Alongside a solidifying recovery, dividend payouts held up in the first quarter of 2021, according to a report from U.S. asset manager Janus Henderson.
Global dividends were down 1.7% year over year in the first quarter, which was a much smaller decline than the previous three quarters when dividends dropped at double-digit rates due to fallout from the Covid-19 pandemic, the firm said.
“Mining companies really stood out in the first quarter, as resurgent commodity prices have driven significant growth in payments boosted by large one-off special dividends,” the firm said, noting that utilities and health care also saw higher payouts.
Additionally, financial sector dividends were bolstered by companies resuming dividend payouts that were disrupted by the pandemic and regulatory restrictions.
Just 18% of firms reported lower dividends in Q1 compared with the same quarter last year.
Sectors that continued to face public health restrictions, such as consumer discretionary sectors (retail, consumer durables, vehicles and travel) saw the biggest drop in dividends in Q1, followed by energy stocks and tech dividends.
Looking ahead, the report said dividends will rise in the year ahead as the economic rebound continues.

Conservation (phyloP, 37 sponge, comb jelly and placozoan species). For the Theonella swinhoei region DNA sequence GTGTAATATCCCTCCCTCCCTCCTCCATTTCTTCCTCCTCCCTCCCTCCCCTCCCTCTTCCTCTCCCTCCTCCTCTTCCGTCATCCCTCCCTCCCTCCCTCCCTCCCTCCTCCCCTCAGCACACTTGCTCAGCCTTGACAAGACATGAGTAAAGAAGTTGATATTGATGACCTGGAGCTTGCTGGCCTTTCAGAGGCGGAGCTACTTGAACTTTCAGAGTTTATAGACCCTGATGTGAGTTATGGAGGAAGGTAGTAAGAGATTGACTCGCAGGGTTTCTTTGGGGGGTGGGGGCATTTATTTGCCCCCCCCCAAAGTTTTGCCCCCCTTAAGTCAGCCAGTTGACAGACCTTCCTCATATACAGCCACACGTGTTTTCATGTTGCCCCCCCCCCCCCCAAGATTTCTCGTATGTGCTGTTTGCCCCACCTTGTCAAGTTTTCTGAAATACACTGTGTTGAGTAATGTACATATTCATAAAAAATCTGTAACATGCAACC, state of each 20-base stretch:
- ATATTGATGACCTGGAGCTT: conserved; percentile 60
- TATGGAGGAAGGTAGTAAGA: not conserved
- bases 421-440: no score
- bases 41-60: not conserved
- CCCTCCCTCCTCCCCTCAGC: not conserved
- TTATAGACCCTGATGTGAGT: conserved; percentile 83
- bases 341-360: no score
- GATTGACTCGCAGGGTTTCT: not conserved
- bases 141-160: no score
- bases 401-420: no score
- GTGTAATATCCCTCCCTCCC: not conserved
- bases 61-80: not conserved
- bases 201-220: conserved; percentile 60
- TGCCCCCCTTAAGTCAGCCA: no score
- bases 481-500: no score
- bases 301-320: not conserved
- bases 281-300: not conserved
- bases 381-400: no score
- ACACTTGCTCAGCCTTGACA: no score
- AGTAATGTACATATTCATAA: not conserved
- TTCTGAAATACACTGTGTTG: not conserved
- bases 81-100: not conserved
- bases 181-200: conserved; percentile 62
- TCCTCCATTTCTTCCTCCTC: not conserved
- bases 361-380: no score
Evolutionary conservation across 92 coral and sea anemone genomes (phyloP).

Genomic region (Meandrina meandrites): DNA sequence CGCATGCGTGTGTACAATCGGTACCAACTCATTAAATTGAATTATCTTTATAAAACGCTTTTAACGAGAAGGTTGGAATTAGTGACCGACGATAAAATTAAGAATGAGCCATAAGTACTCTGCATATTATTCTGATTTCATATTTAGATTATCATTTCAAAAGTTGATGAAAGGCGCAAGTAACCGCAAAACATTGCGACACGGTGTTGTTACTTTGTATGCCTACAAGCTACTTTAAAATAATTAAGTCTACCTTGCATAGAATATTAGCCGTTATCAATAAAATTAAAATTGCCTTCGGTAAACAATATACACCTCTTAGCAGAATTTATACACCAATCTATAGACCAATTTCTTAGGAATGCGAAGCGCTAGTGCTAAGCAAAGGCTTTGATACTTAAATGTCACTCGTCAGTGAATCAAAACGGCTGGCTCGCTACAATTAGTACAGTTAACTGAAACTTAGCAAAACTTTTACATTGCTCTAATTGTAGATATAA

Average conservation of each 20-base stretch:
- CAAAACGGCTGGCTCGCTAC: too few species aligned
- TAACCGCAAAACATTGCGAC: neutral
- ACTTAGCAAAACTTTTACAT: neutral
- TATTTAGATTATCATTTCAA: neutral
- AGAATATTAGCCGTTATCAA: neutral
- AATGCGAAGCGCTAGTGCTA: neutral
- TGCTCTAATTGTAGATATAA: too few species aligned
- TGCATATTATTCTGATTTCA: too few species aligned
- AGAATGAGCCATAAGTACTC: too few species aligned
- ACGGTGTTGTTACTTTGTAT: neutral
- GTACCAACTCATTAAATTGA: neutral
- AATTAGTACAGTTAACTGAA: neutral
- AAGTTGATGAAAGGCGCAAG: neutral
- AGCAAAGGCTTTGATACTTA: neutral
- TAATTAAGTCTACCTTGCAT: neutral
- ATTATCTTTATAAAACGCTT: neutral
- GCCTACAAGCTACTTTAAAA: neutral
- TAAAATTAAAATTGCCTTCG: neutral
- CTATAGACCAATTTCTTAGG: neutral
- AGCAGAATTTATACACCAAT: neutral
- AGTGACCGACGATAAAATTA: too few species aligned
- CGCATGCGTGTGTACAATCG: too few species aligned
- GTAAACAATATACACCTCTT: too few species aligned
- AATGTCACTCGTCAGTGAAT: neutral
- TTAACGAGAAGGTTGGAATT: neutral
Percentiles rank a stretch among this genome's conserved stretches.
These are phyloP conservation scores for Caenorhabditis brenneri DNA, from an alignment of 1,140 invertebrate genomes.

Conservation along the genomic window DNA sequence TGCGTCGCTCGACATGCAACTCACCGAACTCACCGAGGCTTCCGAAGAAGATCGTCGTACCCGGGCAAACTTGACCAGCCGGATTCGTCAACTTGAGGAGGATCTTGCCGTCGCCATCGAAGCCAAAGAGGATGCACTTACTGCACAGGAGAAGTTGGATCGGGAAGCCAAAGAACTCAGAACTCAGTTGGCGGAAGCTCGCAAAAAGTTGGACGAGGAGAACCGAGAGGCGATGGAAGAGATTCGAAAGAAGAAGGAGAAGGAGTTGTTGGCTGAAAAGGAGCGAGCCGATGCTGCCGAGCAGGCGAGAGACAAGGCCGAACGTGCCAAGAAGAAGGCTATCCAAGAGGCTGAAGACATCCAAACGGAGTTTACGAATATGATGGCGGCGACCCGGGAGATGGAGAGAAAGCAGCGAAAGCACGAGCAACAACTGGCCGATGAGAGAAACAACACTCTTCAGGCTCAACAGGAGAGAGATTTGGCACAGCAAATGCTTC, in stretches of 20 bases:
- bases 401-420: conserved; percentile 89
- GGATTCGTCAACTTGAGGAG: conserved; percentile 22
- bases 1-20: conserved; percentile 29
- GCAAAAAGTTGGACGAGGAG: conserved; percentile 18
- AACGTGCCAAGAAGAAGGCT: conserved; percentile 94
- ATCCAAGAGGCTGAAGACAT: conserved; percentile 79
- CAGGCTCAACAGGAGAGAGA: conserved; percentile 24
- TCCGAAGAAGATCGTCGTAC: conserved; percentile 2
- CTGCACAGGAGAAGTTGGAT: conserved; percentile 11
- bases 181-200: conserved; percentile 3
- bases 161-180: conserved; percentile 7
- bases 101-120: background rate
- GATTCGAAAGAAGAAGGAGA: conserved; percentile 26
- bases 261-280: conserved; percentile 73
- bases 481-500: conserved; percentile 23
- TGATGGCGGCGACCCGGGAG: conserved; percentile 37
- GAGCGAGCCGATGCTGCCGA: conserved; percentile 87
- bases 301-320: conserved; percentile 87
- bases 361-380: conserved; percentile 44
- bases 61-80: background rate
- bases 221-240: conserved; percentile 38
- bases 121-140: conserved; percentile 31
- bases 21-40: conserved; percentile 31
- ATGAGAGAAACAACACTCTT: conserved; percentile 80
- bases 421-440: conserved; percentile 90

Janus Henderson upgraded its expectations for global dividends to US$1.36 trillion, representing an 8.4% gain year-over-year.
Over the past four quarters since the pandemic hit, dividends have dropped by US$247 billion, “wiping out almost four years’ worth of growth,” it said.
Despite the decline in payouts, the drop wasn’t as drastic as during the global financial crisis, Janus noted.
U.S. dividends held up better than global payouts in Q1. They were down by just 0.4% compared with the same period last year.
“Looking ahead, dividend payments in the U.S. are poised to accelerate through the end of 2021, as the re-opening of the economy is expected to lift cash flows and improve balance sheets,” said Matt Peron, director of research at Janus Henderson, in a release.
“However, share buybacks, which are also returning at record levels, may influence how much capital is returned to shareholders via dividends as some companies may choose to restore buybacks before increasing dividends,” he added.